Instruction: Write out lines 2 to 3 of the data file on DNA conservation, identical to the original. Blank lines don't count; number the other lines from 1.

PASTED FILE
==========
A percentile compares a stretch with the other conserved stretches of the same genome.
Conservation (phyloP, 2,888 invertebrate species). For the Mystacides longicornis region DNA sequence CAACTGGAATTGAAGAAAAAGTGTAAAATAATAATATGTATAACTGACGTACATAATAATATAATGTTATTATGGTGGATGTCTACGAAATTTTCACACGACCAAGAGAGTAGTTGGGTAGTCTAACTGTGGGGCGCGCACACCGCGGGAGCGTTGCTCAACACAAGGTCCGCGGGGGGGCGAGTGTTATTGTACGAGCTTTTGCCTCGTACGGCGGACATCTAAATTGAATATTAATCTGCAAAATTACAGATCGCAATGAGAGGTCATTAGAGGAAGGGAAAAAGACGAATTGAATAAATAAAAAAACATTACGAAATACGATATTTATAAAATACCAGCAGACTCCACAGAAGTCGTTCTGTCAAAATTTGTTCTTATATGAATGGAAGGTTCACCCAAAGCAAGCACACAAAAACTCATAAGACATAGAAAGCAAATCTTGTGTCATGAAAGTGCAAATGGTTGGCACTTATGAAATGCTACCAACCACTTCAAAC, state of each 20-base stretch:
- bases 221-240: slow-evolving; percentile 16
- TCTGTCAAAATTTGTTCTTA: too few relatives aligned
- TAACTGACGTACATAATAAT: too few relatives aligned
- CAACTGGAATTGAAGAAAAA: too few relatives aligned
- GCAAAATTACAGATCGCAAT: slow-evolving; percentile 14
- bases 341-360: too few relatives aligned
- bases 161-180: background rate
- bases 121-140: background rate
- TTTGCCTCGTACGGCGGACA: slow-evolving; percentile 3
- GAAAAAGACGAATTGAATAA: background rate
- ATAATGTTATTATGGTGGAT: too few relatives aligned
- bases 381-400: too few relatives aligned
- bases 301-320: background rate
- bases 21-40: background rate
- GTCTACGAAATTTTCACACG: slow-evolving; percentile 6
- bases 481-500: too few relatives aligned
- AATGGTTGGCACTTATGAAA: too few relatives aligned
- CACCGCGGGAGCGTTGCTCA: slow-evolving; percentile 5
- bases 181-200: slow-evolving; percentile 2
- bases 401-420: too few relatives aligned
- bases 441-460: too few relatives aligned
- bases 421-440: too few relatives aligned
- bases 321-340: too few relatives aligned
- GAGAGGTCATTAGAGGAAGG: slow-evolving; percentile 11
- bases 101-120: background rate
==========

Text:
Conservation (phyloP, 2,888 invertebrate species). For the Mystacides longicornis region DNA sequence CAACTGGAATTGAAGAAAAAGTGTAAAATAATAATATGTATAACTGACGTACATAATAATATAATGTTATTATGGTGGATGTCTACGAAATTTTCACACGACCAAGAGAGTAGTTGGGTAGTCTAACTGTGGGGCGCGCACACCGCGGGAGCGTTGCTCAACACAAGGTCCGCGGGGGGGCGAGTGTTATTGTACGAGCTTTTGCCTCGTACGGCGGACATCTAAATTGAATATTAATCTGCAAAATTACAGATCGCAATGAGAGGTCATTAGAGGAAGGGAAAAAGACGAATTGAATAAATAAAAAAACATTACGAAATACGATATTTATAAAATACCAGCAGACTCCACAGAAGTCGTTCTGTCAAAATTTGTTCTTATATGAATGGAAGGTTCACCCAAAGCAAGCACACAAAAACTCATAAGACATAGAAAGCAAATCTTGTGTCATGAAAGTGCAAATGGTTGGCACTTATGAAATGCTACCAACCACTTCAAAC, state of each 20-base stretch:
- bases 221-240: slow-evolving; percentile 16